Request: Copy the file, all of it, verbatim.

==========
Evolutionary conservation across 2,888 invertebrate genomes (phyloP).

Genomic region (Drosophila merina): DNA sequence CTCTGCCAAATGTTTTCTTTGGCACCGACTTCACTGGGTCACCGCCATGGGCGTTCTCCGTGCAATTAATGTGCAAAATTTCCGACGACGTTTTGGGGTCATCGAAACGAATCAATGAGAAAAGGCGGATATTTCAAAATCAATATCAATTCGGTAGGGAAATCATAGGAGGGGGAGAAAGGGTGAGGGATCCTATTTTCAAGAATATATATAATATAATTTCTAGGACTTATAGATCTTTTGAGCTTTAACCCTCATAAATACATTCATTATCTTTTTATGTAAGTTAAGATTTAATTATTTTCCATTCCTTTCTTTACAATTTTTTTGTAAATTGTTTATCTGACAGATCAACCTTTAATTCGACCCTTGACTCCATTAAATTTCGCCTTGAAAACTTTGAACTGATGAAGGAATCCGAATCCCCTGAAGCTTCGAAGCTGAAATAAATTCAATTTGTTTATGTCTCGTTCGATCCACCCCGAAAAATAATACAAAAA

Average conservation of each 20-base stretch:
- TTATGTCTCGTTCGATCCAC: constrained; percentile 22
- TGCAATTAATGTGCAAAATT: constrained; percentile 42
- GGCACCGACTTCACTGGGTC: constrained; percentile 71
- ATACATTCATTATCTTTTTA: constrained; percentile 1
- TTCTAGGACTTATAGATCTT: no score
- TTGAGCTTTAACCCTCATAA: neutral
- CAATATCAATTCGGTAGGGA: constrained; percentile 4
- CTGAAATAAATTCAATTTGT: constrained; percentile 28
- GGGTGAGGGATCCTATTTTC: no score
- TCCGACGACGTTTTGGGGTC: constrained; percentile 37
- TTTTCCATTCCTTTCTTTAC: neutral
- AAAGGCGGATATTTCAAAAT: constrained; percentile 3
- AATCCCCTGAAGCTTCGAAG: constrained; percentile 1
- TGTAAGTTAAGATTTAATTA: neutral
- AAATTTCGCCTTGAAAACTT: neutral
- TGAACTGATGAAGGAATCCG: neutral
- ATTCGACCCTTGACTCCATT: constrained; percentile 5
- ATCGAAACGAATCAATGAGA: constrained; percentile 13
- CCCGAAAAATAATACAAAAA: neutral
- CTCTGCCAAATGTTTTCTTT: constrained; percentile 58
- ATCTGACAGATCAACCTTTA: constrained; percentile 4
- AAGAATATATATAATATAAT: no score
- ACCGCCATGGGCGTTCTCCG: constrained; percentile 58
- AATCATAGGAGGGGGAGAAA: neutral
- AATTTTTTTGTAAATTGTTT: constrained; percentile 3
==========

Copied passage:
Evolutionary conservation across 2,888 invertebrate genomes (phyloP).

Genomic region (Drosophila merina): DNA sequence CTCTGCCAAATGTTTTCTTTGGCACCGACTTCACTGGGTCACCGCCATGGGCGTTCTCCGTGCAATTAATGTGCAAAATTTCCGACGACGTTTTGGGGTCATCGAAACGAATCAATGAGAAAAGGCGGATATTTCAAAATCAATATCAATTCGGTAGGGAAATCATAGGAGGGGGAGAAAGGGTGAGGGATCCTATTTTCAAGAATATATATAATATAATTTCTAGGACTTATAGATCTTTTGAGCTTTAACCCTCATAAATACATTCATTATCTTTTTATGTAAGTTAAGATTTAATTATTTTCCATTCCTTTCTTTACAATTTTTTTGTAAATTGTTTATCTGACAGATCAACCTTTAATTCGACCCTTGACTCCATTAAATTTCGCCTTGAAAACTTTGAACTGATGAAGGAATCCGAATCCCCTGAAGCTTCGAAGCTGAAATAAATTCAATTTGTTTATGTCTCGTTCGATCCACCCCGAAAAATAATACAAAAA

Average conservation of each 20-base stretch:
- TTATGTCTCGTTCGATCCAC: constrained; percentile 22
- TGCAATTAATGTGCAAAATT: constrained; percentile 42
- GGCACCGACTTCACTGGGTC: constrained; percentile 71
- ATACATTCATTATCTTTTTA: constrained; percentile 1
- TTCTAGGACTTATAGATCTT: no score
- TTGAGCTTTAACCCTCATAA: neutral
- CAATATCAATTCGGTAGGGA: constrained; percentile 4
- CTGAAATAAATTCAATTTGT: constrained; percentile 28
- GGGTGAGGGATCCTATTTTC: no score
- TCCGACGACGTTTTGGGGTC: constrained; percentile 37
- TTTTCCATTCCTTTCTTTAC: neutral
- AAAGGCGGATATTTCAAAAT: constrained; percentile 3
- AATCCCCTGAAGCTTCGAAG: constrained; percentile 1
- TGTAAGTTAAGATTTAATTA: neutral
- AAATTTCGCCTTGAAAACTT: neutral
- TGAACTGATGAAGGAATCCG: neutral
- ATTCGACCCTTGACTCCATT: constrained; percentile 5
- ATCGAAACGAATCAATGAGA: constrained; percentile 13
- CCCGAAAAATAATACAAAAA: neutral
- CTCTGCCAAATGTTTTCTTT: constrained; percentile 58
- ATCTGACAGATCAACCTTTA: constrained; percentile 4
- AAGAATATATATAATATAAT: no score
- ACCGCCATGGGCGTTCTCCG: constrained; percentile 58
- AATCATAGGAGGGGGAGAAA: neutral
- AATTTTTTTGTAAATTGTTT: constrained; percentile 3